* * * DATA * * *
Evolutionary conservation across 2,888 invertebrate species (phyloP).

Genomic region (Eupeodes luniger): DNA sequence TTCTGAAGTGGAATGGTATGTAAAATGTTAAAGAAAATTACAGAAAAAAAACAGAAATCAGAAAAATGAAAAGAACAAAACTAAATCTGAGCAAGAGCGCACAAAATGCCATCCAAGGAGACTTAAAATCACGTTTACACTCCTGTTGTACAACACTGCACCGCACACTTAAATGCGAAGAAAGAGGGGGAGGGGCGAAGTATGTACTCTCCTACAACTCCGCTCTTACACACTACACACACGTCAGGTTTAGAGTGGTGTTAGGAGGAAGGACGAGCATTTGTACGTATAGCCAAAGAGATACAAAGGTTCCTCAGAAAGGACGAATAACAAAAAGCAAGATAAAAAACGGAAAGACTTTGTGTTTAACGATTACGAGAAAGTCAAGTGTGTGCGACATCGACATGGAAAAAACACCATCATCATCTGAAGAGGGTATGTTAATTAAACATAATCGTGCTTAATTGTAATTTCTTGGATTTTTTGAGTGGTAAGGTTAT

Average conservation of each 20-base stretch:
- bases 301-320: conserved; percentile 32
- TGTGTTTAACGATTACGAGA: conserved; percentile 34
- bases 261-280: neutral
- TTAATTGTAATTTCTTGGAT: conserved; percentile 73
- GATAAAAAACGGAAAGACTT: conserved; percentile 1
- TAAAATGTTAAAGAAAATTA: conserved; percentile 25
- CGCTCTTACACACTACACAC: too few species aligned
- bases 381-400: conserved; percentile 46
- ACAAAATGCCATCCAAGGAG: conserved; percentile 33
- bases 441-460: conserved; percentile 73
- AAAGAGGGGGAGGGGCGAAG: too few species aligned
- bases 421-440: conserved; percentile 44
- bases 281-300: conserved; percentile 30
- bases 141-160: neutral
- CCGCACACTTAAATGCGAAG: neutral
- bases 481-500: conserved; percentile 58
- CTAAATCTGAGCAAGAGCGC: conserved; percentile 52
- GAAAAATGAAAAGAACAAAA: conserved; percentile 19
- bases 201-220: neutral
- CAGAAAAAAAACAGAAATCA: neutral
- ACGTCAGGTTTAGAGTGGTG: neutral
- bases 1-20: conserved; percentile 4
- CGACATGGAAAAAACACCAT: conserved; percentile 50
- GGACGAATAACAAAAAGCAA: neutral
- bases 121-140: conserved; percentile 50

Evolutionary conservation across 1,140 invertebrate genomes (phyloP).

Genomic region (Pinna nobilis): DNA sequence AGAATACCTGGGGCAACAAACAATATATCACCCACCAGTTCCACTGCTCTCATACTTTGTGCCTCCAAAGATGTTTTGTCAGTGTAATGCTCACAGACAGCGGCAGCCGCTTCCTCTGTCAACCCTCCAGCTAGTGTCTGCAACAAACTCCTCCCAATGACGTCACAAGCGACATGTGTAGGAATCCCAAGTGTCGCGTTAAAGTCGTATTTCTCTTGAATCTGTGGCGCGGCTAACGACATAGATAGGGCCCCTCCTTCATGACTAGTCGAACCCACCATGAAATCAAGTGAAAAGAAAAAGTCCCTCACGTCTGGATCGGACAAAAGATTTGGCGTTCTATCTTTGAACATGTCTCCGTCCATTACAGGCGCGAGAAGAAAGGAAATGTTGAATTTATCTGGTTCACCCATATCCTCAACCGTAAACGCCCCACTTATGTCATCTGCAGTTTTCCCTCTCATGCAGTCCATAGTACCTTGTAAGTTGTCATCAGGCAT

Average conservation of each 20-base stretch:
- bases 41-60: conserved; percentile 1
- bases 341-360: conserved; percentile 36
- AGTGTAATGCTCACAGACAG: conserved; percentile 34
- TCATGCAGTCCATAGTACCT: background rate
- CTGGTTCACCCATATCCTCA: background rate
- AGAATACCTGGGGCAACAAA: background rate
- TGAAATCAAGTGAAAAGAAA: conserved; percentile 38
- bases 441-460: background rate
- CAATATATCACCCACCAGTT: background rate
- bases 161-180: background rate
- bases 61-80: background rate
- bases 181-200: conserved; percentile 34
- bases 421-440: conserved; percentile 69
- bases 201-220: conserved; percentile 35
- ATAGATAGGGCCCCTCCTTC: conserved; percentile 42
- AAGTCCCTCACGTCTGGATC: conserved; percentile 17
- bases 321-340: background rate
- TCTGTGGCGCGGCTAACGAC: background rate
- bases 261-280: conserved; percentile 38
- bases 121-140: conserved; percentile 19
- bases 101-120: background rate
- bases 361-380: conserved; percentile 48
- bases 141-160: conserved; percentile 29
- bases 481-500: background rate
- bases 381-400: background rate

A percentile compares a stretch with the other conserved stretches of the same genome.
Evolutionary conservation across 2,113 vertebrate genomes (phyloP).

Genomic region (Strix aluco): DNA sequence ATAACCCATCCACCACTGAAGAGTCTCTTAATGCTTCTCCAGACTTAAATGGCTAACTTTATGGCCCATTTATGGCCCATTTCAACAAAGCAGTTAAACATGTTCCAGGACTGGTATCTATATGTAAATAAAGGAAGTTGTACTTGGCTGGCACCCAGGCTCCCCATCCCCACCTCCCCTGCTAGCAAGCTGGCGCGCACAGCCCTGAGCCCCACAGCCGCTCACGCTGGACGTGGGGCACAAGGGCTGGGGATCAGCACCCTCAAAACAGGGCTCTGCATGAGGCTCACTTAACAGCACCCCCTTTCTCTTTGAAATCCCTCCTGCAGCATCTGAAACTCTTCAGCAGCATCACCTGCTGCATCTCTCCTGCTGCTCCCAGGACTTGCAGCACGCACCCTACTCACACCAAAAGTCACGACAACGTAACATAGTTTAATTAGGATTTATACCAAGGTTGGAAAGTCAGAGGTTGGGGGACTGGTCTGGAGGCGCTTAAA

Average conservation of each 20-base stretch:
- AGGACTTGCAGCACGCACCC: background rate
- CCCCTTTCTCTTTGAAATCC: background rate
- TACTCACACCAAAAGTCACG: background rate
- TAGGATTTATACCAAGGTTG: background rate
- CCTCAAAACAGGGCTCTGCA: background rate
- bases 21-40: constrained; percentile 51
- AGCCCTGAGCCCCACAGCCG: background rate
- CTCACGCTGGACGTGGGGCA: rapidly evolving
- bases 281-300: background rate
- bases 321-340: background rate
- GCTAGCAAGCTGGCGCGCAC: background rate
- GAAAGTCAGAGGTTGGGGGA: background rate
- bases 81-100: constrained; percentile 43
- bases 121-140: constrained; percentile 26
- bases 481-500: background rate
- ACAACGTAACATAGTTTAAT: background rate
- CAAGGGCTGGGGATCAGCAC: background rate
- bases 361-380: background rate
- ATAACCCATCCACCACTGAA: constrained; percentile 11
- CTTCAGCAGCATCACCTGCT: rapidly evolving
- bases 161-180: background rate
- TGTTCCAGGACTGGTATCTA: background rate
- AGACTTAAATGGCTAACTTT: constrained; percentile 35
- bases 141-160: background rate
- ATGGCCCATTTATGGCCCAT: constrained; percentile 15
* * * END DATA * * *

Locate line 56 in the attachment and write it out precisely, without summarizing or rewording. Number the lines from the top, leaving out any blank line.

- bases 381-400: background rate